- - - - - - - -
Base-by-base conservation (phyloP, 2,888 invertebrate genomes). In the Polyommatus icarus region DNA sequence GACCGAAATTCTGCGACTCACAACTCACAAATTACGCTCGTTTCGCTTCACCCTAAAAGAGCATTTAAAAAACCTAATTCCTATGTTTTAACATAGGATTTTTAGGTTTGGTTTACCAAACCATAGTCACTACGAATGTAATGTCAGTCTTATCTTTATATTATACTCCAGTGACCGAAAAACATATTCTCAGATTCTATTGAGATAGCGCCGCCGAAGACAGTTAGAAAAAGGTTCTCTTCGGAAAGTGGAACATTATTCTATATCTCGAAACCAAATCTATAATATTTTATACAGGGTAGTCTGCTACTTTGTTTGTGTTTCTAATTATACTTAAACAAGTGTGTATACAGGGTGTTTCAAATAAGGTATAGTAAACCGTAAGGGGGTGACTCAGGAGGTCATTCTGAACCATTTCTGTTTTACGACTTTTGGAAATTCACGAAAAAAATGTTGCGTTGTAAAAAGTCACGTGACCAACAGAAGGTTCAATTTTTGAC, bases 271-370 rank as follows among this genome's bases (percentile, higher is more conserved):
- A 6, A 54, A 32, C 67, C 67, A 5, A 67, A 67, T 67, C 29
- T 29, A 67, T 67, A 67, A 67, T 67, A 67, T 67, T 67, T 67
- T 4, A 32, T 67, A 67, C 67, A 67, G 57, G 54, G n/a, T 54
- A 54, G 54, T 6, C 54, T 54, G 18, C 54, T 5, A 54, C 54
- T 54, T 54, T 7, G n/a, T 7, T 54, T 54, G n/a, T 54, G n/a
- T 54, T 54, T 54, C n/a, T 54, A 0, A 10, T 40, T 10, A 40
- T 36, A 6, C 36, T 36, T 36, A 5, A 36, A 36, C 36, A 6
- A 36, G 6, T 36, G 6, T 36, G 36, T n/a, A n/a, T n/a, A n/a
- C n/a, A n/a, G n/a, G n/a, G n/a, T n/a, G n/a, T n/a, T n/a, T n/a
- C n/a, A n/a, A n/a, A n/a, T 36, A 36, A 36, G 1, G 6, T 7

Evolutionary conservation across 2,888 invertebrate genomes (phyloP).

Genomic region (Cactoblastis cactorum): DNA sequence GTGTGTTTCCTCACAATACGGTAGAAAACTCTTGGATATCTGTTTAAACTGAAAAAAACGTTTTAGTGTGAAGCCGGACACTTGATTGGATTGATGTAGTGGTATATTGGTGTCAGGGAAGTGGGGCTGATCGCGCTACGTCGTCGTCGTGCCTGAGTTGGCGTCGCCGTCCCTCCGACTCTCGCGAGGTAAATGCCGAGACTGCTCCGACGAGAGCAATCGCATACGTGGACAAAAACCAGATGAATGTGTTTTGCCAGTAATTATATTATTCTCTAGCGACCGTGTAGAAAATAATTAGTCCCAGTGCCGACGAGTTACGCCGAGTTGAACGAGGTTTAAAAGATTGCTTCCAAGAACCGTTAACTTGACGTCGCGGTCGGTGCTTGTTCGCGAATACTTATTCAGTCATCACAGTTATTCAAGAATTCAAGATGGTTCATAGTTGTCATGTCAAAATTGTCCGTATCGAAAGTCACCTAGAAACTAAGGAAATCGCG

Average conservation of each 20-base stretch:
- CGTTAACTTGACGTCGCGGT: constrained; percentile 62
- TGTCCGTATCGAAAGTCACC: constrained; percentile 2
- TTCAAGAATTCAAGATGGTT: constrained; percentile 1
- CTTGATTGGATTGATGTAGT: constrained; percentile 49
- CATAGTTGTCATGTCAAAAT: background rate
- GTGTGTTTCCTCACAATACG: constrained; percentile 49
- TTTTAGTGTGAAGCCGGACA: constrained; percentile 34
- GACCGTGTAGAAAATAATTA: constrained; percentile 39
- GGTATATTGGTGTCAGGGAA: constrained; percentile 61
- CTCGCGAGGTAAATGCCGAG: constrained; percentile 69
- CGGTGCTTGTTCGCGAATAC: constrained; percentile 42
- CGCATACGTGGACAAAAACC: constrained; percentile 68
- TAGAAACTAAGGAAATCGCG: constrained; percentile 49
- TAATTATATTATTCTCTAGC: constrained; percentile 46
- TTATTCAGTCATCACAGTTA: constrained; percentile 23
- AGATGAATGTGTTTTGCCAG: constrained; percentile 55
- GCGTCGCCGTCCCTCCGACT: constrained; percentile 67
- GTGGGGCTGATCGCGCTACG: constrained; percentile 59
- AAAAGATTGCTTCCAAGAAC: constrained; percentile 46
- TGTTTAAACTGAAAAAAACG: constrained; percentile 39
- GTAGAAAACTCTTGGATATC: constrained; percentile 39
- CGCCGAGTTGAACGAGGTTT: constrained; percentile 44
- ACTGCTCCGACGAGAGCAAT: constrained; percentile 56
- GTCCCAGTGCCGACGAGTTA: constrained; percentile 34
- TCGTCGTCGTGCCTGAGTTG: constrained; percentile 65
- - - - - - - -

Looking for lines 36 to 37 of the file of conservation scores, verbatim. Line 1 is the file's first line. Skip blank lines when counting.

- CGCCGAGTTGAACGAGGTTT: constrained; percentile 44
- ACTGCTCCGACGAGAGCAAT: constrained; percentile 56